Provincial government seeking proposals to develop potash deposit06 April 2011
FREDERICTON (CNB) – The provincial government today issued a request for proposals to explore and develop a confirmed potash deposit near Sussex. The announcement was made by Natural Resources Minister Bruce Northrup.
"The Millstream potash deposit is the only remaining confirmed potash deposit in New Brunswick that has yet to be developed, and we believe there will be strong interest by industry in gaining access to this resource,'' said Northrup. "If further exploration confirms this is an economically viable deposit, developing a new mine would mean hundreds of jobs and generate much-needed revenue for the province.''
The Millstream deposit was discovered more than 25 years ago and was explored by BP Resources Canada in the 1980s. It is about 10 kilometres west of Sussex.
Past exploration by government and private-sector companies resulted in four major potash discoveries, all in the Sussex area. Three of these deposits have already been or are being developed. The Millstream deposit is the fourth confirmed deposit.
Potash is primarily used by the agricultural sector in blended fertilizers. Potash is mined in 13 countries and is used in more than 150 nations.
"Both the demand and price for potash is very strong, which makes this an opportune time to make the Millstream deposit available for further exploration and possible development,'' said Northrup.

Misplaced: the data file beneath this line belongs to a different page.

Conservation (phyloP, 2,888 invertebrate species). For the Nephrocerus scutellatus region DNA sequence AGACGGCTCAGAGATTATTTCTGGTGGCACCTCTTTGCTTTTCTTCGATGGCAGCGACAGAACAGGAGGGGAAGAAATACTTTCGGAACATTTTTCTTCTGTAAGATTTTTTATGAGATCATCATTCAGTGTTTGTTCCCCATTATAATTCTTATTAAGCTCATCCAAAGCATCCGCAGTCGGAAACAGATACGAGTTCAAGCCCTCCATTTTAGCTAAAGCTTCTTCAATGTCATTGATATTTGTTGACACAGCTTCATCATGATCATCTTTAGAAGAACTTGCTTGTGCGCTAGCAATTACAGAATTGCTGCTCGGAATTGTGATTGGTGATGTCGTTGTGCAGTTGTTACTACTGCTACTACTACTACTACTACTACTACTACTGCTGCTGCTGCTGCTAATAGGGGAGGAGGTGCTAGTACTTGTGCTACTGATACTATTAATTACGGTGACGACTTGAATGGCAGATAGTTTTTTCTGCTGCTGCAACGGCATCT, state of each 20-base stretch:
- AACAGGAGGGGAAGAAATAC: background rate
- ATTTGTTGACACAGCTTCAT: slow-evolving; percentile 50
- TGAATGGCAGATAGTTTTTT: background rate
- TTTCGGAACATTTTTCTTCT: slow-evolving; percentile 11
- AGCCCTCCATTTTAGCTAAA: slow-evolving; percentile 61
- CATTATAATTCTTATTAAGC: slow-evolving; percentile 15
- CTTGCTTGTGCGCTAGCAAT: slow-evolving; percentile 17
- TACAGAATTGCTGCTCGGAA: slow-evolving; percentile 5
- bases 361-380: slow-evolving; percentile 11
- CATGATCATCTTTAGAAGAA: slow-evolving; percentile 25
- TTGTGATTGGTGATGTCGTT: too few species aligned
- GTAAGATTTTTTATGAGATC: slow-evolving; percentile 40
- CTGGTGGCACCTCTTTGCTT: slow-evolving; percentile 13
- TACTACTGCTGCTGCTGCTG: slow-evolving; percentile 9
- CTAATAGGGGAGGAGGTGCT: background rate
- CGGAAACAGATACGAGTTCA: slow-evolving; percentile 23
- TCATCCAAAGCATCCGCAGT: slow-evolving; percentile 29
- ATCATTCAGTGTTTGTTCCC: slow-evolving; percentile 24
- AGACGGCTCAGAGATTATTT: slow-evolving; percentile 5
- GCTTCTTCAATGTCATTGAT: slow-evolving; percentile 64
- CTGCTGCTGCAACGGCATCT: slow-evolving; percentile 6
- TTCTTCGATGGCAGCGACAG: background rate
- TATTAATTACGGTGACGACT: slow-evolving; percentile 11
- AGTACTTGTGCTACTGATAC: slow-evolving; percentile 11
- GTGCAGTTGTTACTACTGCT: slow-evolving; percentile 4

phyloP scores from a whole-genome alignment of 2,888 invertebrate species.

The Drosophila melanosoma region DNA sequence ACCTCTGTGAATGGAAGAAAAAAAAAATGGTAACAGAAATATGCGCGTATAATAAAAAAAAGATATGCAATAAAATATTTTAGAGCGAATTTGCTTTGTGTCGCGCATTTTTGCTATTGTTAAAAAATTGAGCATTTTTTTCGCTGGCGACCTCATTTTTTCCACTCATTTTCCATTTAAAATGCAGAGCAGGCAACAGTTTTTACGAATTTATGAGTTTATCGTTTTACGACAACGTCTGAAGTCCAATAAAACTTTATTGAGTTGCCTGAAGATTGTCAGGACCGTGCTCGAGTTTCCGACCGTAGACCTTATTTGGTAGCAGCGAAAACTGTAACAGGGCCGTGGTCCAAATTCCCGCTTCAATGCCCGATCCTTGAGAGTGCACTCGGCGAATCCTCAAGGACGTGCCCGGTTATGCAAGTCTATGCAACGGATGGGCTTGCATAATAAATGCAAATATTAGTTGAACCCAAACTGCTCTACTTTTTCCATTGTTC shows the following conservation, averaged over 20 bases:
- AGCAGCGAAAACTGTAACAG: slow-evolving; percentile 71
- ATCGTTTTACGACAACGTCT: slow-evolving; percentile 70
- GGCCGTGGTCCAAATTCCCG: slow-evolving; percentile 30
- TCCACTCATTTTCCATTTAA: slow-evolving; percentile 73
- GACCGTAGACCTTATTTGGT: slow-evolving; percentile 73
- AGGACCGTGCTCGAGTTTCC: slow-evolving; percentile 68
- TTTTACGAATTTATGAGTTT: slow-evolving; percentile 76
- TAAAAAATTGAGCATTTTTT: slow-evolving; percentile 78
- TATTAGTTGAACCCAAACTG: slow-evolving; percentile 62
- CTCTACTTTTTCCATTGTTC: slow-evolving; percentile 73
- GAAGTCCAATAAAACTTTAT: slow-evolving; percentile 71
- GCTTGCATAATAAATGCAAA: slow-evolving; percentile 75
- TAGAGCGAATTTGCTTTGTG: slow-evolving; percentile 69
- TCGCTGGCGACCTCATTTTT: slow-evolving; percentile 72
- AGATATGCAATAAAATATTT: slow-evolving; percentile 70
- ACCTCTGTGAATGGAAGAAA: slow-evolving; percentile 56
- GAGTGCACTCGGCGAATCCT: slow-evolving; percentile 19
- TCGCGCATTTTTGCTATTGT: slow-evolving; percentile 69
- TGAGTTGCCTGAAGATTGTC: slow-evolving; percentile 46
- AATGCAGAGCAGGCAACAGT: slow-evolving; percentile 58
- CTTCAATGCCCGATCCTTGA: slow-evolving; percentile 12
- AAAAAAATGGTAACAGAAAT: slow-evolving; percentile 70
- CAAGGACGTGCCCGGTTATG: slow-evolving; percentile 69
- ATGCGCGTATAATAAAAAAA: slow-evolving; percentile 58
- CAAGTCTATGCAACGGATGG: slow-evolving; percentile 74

The request for proposals invites interested parties to submit plans to carry out further assessment of the Millstream deposit and eventually develop potash and/or related evaporite mineral deposits in the area.
Northrup said the provincial government wants to maximize the benefits of this resource to New Brunswickers. In addition to paying the province normal royalties, interested parties are being asked to propose a share of profits they would also contribute to the province.
"We will also give particular importance to any proponent that agrees to carry out additional refining or value-added production within the province,'' Northrup said. "This additional activity would result in more jobs, which is our primary interest.''
The provincial government is offering to enter into an agreement for three years. The successful proponent would have two years to undertake an exploration program. If the deposit proves economically viable, the proponent would be required to submit a feasibility study and proposed development plan by the end of the third year.
The request for proposals is online. Submissions must be received by 3:30 p.m. on June 6.
● Department of Natural Resources: www.gnb.ca/naturalresources